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Adverse Consequences of Internet Purchase of Pharmacologic Agents or Dietary Supplements

Della Kwan, Joseph Beyene, and Prakesh S Shah

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BACKGROUND: The Internet is commonly used to advertise and sell medications and dietary supplements directly to consumers. Prescriptions are often not needed, and consumers may engage in unmonitored and risky health practices. No systematic attempt has been made to evaluate reported cases of adverse events following such purchases.

Objective: To systematically identify and examine reported cases of adverse events associated with the purchase of medications and dietary supplements from the Internet.

Methods: MEDLINE (1990–June 2009), EMBASE (1990–June 2009), IBIDS (to June 2009), TOXNET (to June 2009), bibliographies of identified articles, and Web sites of relevant health ministries and professional associations in the US and Canada were reviewed to identify eligible articles that describe adverse events associated with the purchase of medications or dietary supplements from the Internet.

Results: Thirty-two reports of 41 cases of adverse consequences of pharmaceutical products (n = 31) or dietary supplements (n = 10) were identified. Purchases were made by people in the 30- to 50-year-old age group in 36% of cases. Prescription medications were implicated in 27% of cases and narcotic and controlled drugs were implicated in 49% of cases. Drug abuse was responsible for harm in 73% of cases, whereas adverse drug reactions occurred in 27% of cases. Nine (22%) patients died as a result of adverse consequences following such purchases. The remaining patients suffered serious adverse events such as seizures, liver damage, and hallucinations.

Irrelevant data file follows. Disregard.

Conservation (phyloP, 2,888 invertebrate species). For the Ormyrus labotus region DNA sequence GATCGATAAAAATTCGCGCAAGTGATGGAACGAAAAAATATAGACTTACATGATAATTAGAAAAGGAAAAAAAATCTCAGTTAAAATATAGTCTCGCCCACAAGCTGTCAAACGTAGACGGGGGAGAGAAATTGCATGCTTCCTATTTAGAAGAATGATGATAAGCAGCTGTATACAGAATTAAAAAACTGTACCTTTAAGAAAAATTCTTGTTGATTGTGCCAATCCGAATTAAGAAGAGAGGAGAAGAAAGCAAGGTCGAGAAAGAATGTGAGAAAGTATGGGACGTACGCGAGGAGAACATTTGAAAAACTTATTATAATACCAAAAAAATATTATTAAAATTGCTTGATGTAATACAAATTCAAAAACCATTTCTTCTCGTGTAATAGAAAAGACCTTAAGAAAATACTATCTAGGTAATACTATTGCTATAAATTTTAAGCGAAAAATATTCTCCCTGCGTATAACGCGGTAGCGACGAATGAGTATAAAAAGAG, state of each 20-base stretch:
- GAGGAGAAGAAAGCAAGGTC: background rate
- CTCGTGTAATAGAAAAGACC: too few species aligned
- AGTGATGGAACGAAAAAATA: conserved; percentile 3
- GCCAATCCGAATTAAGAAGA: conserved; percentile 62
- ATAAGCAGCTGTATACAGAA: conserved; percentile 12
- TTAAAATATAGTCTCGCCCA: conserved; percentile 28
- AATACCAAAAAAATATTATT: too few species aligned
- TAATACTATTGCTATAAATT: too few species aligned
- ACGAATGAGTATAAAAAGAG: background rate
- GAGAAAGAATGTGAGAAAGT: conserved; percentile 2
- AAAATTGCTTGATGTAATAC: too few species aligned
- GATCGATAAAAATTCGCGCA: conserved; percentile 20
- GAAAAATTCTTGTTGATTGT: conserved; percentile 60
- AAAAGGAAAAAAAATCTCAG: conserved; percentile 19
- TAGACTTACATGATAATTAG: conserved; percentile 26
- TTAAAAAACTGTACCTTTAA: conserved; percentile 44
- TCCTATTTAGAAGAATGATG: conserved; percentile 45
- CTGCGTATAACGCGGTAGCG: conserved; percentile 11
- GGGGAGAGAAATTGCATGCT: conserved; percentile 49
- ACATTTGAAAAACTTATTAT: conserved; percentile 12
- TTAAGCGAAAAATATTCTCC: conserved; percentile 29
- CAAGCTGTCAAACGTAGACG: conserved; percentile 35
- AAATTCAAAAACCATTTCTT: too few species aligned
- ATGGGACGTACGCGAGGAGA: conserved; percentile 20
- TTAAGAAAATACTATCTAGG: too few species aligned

Conclusions: An unexpectedly large number of case reports were identified from the literature; however, these reports do not fully illustrate the magnitude of the problem. Life-endangering adverse consequences signify a need for increased regulation and control of Internet Web sites and a need for healthcare provider involvement. Pharmacists should know where their patients obtain medications, how to verify the validity of the sources of prescriptions, and how to report adverse consequences.

J Pharm Technol 2009;25:355-60.

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